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What Policies Should You Review in the New Year?

It’s a new year, and that means a fresh start…which means a general overhaul of the policies and practices that have woven their way into the background of workplace life. Just as we take some time each year to clean out old storage closets and get rid of what we no longer need, we should all be taking a close look at outdated policies and procedures at least once a year. Some of these old practices should be updated, and some should be tossed out or replaced. But you won’t know until you tackle the process and take action. Here are a few tips to keep in mind.

Start by soliciting feedback.

You should probably be taking this step anyway…and on a regular basis. Distribute anonymous surveys to employees and managers at every level and use the survey questions to gain feedback on company polices and how they’re being received. Ask if there are any policies that stand between the employees and their productivity on the job. Ask if there are policies that seem inappropriate, inefficient, impossible to execute, or impossible to enforce. And of course, request suggestions and alternatives.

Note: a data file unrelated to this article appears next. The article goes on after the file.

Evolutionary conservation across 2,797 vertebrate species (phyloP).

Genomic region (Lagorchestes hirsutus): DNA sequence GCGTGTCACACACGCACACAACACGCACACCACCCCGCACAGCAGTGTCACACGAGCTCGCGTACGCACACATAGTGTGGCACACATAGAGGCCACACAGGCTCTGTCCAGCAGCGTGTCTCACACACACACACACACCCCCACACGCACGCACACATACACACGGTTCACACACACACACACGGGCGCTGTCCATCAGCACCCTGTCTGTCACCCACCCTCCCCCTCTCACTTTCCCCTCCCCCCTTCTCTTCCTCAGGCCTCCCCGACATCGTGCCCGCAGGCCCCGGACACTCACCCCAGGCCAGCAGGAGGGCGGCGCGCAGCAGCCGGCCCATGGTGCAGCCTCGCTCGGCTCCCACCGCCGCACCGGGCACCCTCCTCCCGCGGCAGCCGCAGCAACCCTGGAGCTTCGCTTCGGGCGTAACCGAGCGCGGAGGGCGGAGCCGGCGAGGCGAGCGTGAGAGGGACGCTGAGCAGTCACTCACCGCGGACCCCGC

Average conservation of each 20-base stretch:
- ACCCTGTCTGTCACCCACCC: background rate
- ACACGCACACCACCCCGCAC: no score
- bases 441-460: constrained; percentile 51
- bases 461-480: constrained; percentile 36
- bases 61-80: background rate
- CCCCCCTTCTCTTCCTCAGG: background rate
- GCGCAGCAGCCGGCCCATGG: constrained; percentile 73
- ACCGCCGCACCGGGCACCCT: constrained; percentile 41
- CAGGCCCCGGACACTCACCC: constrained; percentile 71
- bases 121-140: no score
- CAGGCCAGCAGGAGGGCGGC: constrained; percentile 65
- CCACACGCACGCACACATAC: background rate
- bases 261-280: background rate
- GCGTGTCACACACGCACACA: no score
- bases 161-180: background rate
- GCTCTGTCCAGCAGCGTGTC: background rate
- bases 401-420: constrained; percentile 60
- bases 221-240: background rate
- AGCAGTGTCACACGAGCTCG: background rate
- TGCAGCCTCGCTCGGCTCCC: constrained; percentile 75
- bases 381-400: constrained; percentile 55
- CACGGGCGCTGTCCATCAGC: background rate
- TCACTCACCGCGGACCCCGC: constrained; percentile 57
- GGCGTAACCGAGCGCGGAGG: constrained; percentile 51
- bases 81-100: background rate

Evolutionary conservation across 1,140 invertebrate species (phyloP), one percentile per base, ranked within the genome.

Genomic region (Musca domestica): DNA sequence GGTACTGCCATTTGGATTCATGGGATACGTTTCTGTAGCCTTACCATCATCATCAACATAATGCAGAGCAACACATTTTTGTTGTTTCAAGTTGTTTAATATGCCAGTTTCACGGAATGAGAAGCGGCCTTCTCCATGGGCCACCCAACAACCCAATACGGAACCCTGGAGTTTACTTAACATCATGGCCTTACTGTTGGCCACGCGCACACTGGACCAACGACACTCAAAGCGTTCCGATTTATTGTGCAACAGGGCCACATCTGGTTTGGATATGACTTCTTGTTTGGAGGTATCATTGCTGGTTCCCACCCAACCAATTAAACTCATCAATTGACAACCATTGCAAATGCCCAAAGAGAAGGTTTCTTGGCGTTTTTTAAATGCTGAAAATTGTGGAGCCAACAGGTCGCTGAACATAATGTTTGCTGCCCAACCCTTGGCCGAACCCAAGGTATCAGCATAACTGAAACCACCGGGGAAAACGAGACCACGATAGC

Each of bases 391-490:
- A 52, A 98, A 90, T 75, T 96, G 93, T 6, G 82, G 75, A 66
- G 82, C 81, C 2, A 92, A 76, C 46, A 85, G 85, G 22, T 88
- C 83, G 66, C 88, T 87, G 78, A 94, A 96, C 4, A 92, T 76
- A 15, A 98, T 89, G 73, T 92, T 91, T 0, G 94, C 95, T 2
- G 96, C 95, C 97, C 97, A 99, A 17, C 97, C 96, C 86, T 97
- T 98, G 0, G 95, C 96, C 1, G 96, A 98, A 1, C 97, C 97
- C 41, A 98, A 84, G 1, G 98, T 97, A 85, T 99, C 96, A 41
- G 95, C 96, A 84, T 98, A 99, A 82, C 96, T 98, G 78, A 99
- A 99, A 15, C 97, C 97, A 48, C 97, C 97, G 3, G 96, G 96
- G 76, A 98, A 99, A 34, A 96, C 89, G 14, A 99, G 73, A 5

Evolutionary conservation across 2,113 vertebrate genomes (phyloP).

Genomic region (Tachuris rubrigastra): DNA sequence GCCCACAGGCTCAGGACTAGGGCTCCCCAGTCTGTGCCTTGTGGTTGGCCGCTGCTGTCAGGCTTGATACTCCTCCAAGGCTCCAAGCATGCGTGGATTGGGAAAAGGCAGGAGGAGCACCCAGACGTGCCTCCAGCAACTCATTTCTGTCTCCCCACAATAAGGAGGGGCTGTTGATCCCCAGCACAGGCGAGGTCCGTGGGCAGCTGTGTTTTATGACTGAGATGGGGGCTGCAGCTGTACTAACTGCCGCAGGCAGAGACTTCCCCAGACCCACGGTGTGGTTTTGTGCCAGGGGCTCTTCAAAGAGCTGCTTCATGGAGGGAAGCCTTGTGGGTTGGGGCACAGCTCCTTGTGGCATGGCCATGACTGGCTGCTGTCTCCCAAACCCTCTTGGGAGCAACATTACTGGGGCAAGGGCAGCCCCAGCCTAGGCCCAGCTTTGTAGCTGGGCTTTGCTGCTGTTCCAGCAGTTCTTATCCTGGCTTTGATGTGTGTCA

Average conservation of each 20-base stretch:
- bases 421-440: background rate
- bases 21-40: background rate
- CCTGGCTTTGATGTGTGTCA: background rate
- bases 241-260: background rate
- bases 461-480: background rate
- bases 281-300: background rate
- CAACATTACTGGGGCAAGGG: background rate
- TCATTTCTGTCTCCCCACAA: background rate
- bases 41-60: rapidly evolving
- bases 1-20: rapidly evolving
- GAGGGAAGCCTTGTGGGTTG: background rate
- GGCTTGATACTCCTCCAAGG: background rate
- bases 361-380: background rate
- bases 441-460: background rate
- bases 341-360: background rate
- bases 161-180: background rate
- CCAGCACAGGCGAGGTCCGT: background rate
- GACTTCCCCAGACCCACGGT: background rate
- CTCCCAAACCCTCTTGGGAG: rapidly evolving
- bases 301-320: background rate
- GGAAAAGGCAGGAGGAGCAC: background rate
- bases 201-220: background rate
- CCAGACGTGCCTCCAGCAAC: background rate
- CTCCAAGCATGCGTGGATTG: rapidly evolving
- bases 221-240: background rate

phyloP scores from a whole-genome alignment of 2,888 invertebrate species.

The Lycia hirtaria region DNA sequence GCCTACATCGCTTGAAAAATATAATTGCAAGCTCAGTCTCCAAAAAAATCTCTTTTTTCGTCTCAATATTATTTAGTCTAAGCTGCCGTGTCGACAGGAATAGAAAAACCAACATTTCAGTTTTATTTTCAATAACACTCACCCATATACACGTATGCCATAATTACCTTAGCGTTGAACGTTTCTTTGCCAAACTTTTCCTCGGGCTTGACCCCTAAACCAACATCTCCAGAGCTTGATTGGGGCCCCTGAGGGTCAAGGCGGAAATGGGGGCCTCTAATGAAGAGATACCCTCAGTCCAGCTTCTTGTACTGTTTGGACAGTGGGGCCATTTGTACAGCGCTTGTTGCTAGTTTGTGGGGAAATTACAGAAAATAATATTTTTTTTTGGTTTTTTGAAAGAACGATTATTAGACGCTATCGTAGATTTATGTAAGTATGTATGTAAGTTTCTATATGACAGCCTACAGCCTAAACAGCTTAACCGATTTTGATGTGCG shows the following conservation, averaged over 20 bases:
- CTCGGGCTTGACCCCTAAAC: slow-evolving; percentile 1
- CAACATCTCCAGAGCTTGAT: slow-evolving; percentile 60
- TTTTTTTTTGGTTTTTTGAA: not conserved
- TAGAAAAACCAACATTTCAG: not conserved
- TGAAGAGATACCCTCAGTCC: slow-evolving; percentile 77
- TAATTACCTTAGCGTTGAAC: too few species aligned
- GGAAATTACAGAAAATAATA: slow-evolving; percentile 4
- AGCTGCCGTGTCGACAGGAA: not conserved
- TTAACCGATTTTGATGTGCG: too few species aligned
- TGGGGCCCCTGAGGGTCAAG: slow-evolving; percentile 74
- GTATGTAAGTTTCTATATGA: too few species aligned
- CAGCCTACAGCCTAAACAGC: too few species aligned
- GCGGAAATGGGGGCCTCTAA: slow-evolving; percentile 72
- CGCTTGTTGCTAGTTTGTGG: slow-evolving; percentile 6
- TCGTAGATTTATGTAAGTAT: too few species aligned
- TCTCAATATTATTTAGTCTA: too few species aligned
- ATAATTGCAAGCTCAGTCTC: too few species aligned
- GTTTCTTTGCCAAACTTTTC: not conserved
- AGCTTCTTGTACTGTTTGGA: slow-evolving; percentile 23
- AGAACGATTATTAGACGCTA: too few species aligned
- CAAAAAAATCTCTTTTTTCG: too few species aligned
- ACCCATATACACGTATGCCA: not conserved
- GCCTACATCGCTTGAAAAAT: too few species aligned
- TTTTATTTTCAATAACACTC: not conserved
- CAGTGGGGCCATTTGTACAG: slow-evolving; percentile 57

Focus on the policies that create the biggest problems.

If you have several policies on the books that aren’t causing any problems and seem to be doing no harm, drop these to the lower end of the priority list. Move the squeakiest wheels to the top. For example, a hand-washing policy that’s being widely ignored will need serious attention in a healthcare or food handling facility. The same applies to a safety policy that’s designed to protect workers from one form of harm, but exposes them to another. Or a response time, dress code, or disciplinary policy that’s being unfairly enforced.

Account for the major workplace changes that have taken place this past year.

Can you quickly list some of the most important ways your workplace has changed between January of 2014 and January of 2015? If your employee population has doubled, your facility has expanded, you lost some of your key decision-makers, or your business model has shifted, then the policies relevant to these things will need to change first.

For specific help as you work to revamp your policies and procedures, contact the staffing and HR experts at PSU.

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